Variety in Biblical Preaching. By Harold Freeman. Waco, Tex.: Word Books, 1987. 214 pages. Hardbound.
This book meets a real need for the busy pastor of a busy church. It is easy for the preacher to fall into the habit of preaching the same kind of sermon, service after service and Sunday after Sunday. The people tend to become over-familiar with the form or structure of the sermon, and in their familiarity become bored.
This book suggests that there is a possibility for variety in sermon form and presents some possible varieties. The author does not feel that he has presented every possible innovative type of sermon, but he has presented some that will add attractiveness to the pulpit ministry. The book is based on several assumptions. One, preaching is essentially biblical in substance. Two, the preaching is or can be relevant to life. Three, preaching can be innovative and interesting.
Chapter Three is of special interest to the preacher who wishes to achieve biblical relevance in preaching. The author believes that it is possible for one to be a responsible preacher of the biblical revelation and at the same time relate his preaching to the contemporary experience. He is specific about the ways that this can be done. He suggests that you eternalize the text, asking it the question, “What in this text is always true?“; that you universalize the text answering the question, “What in this text is true for all people?”; you principilize the text, asking “Is there a principle behind the particular statement of the text?” Of the sermon, you contemporize the sermon by answering the question, “What in this text is true now?” You personalize the sermon by answering the question, “What in this text is true for you?” And, you particularize the sermon by answering the question, “How does this principle apply to particular situations now?” Out of such earnest and intense study of the text and the contemporary situation it is possible to preach a sermon that is both biblical and relevant.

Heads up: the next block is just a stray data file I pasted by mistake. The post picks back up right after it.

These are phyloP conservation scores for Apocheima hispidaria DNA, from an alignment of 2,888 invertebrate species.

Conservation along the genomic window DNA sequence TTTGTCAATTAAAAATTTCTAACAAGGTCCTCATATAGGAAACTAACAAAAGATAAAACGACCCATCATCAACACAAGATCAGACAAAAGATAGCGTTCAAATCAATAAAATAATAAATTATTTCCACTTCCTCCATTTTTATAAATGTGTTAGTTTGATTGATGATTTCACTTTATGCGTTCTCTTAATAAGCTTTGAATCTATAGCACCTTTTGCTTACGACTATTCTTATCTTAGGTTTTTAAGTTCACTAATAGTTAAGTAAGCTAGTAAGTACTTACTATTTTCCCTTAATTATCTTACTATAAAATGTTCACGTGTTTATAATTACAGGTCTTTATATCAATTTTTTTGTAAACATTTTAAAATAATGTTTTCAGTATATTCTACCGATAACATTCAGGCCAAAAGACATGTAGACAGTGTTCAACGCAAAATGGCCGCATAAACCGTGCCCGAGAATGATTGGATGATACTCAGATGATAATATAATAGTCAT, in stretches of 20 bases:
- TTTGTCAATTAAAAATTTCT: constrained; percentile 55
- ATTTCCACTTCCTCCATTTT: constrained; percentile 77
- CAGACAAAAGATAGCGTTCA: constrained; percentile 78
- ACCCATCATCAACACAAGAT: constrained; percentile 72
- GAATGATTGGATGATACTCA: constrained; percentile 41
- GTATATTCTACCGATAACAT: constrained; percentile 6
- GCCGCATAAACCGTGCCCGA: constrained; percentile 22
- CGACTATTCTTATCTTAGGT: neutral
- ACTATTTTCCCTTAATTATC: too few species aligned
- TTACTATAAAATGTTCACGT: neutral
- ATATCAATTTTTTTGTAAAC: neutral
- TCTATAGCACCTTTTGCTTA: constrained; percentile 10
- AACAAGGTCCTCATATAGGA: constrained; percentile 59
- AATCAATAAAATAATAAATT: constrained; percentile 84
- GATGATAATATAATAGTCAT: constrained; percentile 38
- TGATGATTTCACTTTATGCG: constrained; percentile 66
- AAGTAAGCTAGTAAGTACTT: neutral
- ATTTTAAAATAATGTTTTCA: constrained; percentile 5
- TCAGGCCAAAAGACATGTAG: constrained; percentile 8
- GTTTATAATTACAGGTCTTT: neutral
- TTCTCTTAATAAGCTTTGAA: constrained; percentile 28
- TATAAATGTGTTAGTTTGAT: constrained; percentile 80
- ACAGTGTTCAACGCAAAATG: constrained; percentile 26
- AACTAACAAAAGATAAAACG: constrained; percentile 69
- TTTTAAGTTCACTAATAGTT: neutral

The book is helpful as a “how to” book. The author in discussing the monologue sermon, the dialogical message, the narrative message, and then several other forms, makes specific suggestions about how to do each kind of message. He suggests different ways in which each message can be done in such a way that it leaves the door open for a world of creativity in the development of sermons.
This book is needed by the busy pastor. He needs to vitalize his preaching by different approaches in his method of preaching. He will preach the same eternal message that he has always preached but he will couch the message in different forms in such a way as to speak interestingly to the contemporary situation.